What is a carotid cavernous fistula?

What is a carotid cavernous fistula?

Carotid-cavernous fistula (CCF) is an abnormal connection between the carotid artery and/or its branches and a large vein called the cavernous sinus. The cavernous sinus is located behind the eye and receives blood from brain, orbit, and pituitary gland.

What structures are in the cavernous sinus?

The cavernous sinus comprises multiple trabeculated venous channels that contain portions of the ocular motor cranial nerves (cranial nerves three, four, and six), the first and second divisions of the trigeminal nerve, the internal carotid artery, and the ocular sympathetic nerves.

How is carotid cavernous fistula treated?

Treating a carotid cavernous fistula with embolization involves placing small platinum coils where the abnormal connection is. This separates the blood flow of the carotid arteries from that of the veins. As a result, the blood can drain properly from the eyes. Coil embolization is done in an angiography suite.

How is a carotid cavernous fistula diagnosed?

Carotid cavernous fistulas can be diagnosed by imaging studies such as: CT scan. MRI scan. Angiogram.

What is an aneurysm of AV fistula?

Arteriovenous fistula aneurysms are defined by an expansion of the intimal, medial and adventitial layers of the vessel wall to a diameter of more than 18 mm. Treatment of arteriovenous fistula aneurysm is indicated if there is pain, risk of haemorrhage and flow disturbance (either low or high flow).

What happens when fistula fails?

If your AV fistula malfunctions or fails due to the presence of blood clots, your doctors may suggest certain medications depending on the severity of the clots. Some medications can help thin the blood and dissolve blood clots so that the fistula can function again properly.

Is cavernous sinus A plexus?

The cavernous sinus is made up of very thin walled veins that make up a venous plexus. The cavernous sinus receives venous blood from the following: Superior middle cerebral vein. Superior and inferior ophthalmic veins.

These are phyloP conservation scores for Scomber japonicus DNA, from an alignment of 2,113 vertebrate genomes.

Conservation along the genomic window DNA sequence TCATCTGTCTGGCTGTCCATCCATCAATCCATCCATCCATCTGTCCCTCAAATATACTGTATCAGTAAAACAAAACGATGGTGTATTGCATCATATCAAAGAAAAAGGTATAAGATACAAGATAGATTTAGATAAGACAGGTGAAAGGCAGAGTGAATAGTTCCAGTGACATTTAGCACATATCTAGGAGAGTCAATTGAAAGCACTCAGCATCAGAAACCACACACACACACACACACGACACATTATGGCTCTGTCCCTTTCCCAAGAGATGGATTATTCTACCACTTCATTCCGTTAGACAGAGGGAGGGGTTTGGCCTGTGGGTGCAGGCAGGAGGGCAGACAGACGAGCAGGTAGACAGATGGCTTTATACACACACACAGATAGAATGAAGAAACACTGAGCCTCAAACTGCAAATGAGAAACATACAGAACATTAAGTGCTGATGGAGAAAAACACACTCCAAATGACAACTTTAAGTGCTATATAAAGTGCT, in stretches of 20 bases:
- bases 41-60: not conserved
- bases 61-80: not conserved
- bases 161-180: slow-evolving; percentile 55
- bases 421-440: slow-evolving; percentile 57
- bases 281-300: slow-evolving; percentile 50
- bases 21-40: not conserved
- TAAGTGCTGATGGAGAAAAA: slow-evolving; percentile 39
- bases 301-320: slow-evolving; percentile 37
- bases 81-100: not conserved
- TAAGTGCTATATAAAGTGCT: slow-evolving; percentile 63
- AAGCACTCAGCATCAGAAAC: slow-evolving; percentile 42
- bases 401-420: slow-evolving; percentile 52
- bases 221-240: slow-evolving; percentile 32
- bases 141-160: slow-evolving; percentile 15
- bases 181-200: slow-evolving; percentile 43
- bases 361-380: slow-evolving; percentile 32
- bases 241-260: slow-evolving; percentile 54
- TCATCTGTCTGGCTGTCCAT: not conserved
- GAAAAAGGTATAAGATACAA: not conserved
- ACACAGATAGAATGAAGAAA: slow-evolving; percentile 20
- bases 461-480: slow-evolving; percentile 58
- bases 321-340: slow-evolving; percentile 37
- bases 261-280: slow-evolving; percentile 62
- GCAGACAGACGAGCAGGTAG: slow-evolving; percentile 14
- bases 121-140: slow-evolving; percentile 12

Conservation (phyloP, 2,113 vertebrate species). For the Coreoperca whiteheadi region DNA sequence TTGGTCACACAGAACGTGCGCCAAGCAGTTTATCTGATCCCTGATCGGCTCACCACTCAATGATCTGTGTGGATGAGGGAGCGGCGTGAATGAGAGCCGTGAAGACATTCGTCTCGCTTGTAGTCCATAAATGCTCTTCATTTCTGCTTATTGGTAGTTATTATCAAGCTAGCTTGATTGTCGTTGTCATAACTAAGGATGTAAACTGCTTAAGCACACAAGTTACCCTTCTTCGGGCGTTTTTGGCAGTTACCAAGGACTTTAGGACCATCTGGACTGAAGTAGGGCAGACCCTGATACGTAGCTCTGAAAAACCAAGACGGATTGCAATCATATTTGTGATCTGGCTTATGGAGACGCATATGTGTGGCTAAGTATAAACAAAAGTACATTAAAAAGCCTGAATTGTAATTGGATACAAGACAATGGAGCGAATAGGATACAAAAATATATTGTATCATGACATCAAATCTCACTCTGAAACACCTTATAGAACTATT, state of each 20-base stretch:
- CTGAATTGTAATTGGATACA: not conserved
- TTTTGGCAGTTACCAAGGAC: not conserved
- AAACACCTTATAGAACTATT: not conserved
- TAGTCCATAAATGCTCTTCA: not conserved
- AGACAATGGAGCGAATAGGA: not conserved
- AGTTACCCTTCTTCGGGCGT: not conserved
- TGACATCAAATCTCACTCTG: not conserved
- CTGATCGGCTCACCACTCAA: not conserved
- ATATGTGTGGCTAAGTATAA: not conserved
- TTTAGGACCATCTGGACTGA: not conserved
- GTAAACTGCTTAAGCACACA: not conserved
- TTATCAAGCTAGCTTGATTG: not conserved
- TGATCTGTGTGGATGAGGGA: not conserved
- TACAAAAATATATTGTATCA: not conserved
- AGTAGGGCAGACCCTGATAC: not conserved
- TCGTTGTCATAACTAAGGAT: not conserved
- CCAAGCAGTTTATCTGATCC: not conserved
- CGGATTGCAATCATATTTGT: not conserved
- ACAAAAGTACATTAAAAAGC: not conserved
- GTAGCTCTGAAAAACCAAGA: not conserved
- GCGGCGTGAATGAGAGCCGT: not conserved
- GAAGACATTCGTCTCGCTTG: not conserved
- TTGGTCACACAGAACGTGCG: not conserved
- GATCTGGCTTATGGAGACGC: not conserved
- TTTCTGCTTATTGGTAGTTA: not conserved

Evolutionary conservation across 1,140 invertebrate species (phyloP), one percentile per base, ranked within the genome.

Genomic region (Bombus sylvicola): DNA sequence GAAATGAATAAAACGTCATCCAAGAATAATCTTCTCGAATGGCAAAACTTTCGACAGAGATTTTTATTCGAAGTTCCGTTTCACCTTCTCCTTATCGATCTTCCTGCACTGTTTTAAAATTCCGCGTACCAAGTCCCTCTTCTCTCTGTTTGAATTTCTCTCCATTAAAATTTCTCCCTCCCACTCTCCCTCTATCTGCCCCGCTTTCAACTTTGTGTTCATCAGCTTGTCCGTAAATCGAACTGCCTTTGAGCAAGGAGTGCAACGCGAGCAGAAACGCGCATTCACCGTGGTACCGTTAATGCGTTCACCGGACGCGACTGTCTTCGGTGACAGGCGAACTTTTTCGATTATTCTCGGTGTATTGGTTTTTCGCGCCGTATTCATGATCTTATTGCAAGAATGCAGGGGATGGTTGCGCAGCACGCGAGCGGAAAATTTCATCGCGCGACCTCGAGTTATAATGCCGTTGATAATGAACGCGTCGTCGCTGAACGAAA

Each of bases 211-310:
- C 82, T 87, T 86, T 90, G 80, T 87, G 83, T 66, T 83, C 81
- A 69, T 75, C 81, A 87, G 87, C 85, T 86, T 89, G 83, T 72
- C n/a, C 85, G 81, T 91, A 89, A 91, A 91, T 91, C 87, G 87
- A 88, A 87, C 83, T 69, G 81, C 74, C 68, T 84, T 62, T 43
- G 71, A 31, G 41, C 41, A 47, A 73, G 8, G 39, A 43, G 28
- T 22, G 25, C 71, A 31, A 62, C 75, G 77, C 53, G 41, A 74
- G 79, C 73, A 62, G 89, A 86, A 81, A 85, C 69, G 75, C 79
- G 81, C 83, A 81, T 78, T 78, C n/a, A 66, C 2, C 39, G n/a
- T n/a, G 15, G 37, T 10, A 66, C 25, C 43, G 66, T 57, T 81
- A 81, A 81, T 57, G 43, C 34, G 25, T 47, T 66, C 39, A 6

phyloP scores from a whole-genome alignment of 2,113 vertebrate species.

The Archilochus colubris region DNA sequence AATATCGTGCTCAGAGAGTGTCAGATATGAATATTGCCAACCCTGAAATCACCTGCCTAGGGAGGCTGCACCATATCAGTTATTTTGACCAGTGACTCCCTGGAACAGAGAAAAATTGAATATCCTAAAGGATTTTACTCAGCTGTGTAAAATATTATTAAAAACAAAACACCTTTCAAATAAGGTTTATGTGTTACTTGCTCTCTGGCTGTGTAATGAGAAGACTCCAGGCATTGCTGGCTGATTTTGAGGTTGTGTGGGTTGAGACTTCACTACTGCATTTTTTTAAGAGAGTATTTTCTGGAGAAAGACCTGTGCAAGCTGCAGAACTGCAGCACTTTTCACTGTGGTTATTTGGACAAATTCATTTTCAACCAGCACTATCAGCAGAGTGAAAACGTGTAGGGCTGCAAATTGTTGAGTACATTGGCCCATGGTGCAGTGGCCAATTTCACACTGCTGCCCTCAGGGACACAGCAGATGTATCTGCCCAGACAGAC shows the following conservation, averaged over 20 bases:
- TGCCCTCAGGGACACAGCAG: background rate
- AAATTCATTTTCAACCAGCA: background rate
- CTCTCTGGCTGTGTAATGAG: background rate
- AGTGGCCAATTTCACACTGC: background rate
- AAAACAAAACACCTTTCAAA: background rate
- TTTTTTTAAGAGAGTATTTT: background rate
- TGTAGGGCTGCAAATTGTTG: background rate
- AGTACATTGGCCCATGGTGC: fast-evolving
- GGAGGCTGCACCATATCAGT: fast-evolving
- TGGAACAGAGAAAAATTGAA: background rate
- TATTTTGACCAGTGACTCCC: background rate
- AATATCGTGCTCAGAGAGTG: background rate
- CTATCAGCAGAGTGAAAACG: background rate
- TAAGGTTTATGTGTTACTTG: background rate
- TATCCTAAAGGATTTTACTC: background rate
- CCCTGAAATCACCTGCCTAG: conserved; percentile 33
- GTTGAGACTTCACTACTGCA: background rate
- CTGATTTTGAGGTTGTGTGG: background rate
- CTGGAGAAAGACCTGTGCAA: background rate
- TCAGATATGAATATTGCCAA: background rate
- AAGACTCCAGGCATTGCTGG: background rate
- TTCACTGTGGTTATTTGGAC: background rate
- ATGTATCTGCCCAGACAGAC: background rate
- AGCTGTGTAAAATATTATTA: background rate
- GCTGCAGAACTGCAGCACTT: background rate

What are causes of carotid artery dissection?

An injury to the neck can cause carotid dissection. The injury may be caused by something like a car accident. Some people with diseases that are known to weaken arterial walls are at greater risk for a dissection. A carotid dissection can also occur suddenly, without a known cause.

What are the complications of carotid artery surgery?

Risks and potential complications of carotid surgery include: Negative reaction to the anesthesia used during surgery. Bleeding or infection at the surgery site. Blood clots or bleeding in the brain. Stroke, seizures, or brain damage (rare) Heart attack. Injury to nerves, esophagus or trachea (windpipe) Plaque building up again in the arteries.

What causes a blockage in the carotid artery?

The key is to recognize the risk factors that will increase the possibility of your carotid artery being blocked. These are the same factors that are involved in heart disease and include high blood pressure, diabetes, smoking, obesity and high cholesterol.

Can carotid artery dissection be cured?

Many times the carotid dissection cures/heals itself without residual symptoms. As the dissection heals and scars, it “cures” itself. When it occurs acutely, it may need to treated with carotid stenting or some other type of interventional radiology procedure.

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